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India – Crime of the Century – Financial Genocide

January 15, 2017 • FINANCE & BANKING, EMERGING TRENDS, Capitalism in the 21st Century, Global Capital Markets, India

By Peter Koenig

On 8 November, Narendra Modi, the Indian Prime Minister, brutally declared all 500 (US$ 7) and 1,000 rupee-notes invalid. The final goal is speedy global demonetization. Electronic money, instead of cash, allows the hegemon to control the entire western world, all those who are enslaved to the dollar monetary system.

A Financial genocide, if there was ever one. Death by demonetization, probably killing hundreds of thousands, if not millions of people, through famine, disease, even desperation and suicide – because most of India’s money was declared invalid. The official weak reason for this purposefully manufactured human disaster is fighting counterfeiting. What a flagrant lie! The real cause is of course – you guessed it – an order from Washington.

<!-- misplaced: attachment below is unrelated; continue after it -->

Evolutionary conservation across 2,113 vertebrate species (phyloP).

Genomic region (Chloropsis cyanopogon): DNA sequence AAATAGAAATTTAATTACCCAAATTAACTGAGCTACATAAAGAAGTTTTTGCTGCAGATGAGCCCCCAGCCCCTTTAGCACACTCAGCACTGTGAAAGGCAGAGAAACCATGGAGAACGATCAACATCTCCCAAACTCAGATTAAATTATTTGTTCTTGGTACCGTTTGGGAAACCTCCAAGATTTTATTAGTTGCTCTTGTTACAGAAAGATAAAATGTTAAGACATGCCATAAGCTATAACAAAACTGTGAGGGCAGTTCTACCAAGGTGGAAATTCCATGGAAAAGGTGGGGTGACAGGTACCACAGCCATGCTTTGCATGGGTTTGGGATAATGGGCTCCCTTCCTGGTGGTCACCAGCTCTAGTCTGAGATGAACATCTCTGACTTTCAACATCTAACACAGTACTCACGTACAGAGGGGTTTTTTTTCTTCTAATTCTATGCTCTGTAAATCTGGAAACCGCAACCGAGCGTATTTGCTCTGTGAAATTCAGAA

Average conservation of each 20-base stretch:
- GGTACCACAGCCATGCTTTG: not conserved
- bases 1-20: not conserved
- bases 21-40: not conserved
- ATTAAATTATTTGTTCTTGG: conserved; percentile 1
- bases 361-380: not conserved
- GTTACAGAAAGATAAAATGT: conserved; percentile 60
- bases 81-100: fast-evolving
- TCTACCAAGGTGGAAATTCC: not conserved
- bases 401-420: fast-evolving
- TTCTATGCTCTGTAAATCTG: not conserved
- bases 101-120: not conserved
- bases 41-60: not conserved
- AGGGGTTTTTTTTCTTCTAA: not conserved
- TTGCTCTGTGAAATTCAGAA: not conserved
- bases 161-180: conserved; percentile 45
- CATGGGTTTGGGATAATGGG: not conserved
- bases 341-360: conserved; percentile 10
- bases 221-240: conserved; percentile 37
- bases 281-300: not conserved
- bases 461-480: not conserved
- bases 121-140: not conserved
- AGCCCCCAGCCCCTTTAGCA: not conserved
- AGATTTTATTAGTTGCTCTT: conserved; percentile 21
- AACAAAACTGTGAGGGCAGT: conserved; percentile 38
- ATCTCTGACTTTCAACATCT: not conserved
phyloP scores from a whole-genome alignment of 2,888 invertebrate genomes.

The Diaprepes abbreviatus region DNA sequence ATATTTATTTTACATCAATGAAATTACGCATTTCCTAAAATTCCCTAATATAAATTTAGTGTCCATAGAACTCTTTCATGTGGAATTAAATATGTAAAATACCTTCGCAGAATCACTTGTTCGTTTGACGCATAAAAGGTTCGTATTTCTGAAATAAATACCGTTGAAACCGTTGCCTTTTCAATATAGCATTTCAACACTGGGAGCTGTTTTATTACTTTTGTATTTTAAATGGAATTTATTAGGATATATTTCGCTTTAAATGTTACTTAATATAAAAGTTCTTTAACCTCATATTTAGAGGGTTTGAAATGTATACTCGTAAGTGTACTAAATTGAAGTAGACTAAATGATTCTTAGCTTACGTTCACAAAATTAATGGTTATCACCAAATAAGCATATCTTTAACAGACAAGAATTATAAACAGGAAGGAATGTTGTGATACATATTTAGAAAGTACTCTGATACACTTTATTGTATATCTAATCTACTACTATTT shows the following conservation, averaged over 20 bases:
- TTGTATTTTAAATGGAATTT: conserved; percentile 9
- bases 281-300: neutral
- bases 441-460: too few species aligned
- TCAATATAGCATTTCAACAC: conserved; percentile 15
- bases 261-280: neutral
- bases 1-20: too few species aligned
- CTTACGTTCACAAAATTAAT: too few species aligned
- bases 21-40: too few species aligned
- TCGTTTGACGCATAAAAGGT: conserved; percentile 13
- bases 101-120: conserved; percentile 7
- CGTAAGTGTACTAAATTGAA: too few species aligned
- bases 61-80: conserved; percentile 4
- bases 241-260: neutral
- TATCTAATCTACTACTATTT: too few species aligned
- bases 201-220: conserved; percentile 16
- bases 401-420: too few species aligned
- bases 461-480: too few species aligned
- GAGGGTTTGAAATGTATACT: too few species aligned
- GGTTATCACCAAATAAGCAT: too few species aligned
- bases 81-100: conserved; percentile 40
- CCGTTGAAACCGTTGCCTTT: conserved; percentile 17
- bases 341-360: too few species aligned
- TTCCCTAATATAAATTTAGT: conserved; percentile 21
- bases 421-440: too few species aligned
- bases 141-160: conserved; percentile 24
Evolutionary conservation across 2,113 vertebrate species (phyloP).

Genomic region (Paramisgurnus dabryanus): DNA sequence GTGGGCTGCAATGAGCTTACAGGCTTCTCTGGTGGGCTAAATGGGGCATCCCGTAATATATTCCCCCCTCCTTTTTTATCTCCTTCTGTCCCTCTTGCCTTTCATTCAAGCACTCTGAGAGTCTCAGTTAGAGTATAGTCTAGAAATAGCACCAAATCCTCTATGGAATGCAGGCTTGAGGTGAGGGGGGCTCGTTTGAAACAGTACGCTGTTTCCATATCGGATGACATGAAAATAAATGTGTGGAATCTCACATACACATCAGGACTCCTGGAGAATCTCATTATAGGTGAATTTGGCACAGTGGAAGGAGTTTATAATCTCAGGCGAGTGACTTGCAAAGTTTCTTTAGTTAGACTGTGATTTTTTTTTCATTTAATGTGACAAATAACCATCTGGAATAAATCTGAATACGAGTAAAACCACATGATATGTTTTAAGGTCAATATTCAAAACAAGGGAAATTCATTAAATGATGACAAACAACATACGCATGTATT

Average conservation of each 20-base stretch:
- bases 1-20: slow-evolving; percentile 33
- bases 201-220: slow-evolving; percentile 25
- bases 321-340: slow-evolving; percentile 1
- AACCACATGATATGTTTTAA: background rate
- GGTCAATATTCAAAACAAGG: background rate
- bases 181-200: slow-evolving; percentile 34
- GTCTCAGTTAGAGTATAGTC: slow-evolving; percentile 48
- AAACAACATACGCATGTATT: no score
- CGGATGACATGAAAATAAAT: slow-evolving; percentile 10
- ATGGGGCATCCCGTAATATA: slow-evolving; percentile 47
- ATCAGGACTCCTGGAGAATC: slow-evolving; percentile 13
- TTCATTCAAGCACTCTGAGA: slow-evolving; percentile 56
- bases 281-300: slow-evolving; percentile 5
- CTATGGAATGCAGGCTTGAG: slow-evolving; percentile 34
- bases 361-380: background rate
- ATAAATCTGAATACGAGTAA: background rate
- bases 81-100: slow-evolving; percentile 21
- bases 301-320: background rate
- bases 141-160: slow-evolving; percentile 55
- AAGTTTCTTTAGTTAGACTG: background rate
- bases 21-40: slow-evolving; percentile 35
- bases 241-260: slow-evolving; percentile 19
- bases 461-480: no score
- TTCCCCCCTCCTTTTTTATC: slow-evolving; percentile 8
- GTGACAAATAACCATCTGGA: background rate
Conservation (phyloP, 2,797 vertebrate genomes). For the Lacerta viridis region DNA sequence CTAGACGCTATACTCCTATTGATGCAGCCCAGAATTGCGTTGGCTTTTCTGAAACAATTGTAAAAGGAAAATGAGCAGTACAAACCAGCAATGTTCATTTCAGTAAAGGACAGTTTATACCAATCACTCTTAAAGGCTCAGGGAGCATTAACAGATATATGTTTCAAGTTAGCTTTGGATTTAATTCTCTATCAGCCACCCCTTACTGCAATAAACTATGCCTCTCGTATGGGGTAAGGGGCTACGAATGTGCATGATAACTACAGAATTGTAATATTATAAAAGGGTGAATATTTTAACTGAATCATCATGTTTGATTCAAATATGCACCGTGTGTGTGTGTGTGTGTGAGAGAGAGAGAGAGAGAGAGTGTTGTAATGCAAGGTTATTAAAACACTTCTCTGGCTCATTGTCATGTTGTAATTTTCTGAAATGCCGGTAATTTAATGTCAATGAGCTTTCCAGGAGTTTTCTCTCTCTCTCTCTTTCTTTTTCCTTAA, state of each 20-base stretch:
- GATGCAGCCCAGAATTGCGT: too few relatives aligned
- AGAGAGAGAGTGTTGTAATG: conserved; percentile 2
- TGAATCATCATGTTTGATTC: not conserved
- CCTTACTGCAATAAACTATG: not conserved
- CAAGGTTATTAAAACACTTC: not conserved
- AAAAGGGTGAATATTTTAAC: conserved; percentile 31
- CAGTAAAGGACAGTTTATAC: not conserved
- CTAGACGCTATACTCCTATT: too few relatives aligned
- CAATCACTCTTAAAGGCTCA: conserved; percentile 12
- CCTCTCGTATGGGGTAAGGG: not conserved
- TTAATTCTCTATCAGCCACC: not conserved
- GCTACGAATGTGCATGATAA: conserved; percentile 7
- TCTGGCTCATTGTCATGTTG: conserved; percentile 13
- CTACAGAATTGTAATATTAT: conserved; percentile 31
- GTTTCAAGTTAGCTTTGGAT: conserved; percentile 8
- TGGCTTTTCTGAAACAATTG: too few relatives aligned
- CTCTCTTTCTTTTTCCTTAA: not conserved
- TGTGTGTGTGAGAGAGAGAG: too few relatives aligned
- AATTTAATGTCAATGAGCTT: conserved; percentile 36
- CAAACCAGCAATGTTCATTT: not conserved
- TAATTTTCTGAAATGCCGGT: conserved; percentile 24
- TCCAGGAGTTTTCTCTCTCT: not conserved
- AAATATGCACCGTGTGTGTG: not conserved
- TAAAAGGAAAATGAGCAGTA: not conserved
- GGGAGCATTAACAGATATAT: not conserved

On 8 November, Narendra Modi, the Indian Prime Minister, brutally declared all 500 (US$ 7) and 1,000 rupee-notes invalid, unless exchanged or deposited in a bank or post office account until 31 December 2016. After this date, all unexchanged “old” money is invalid – lost. Barely half of Indians have bank accounts.

The final goal is speedy global demonetization. India is a test case – a huge one, covering 1.3 billion people. If it works in India, it works throughout the developing world. That’s the evil thought behind it. “Tests” are already running in Europe.

The Nordic countries, Sweden, Denmark, Finland, are moving rapidly towards cashless societies. Electronic money, instead of cash, allows the hegemon to control the entire western world, all those who are enslaved to the dollar monetary system. Meaning literally everybody outside the Shanghai Cooperation Organization (SCO) that includes, China, Russia, most of Central Asia, Iran, Pakistan and – yes, India is an apparent candidate to join the SCO alliance.

Electronic money, instead of cash, allows the hegemon to control the entire western world, all those who are enslaved to the dollar monetary system.

There was no limit set in rupee amounts that were allowed to be deposited in bank or postal accounts. But exchanges or withdrawals were limited the first two days to 2,000 rupees, later to 4,000 rupees, with promises to further increases “later on”. The restrictions have to do with limited new bank notes available. The new money is issued in denominations of 500 and 2,000 rupee-notes.

 
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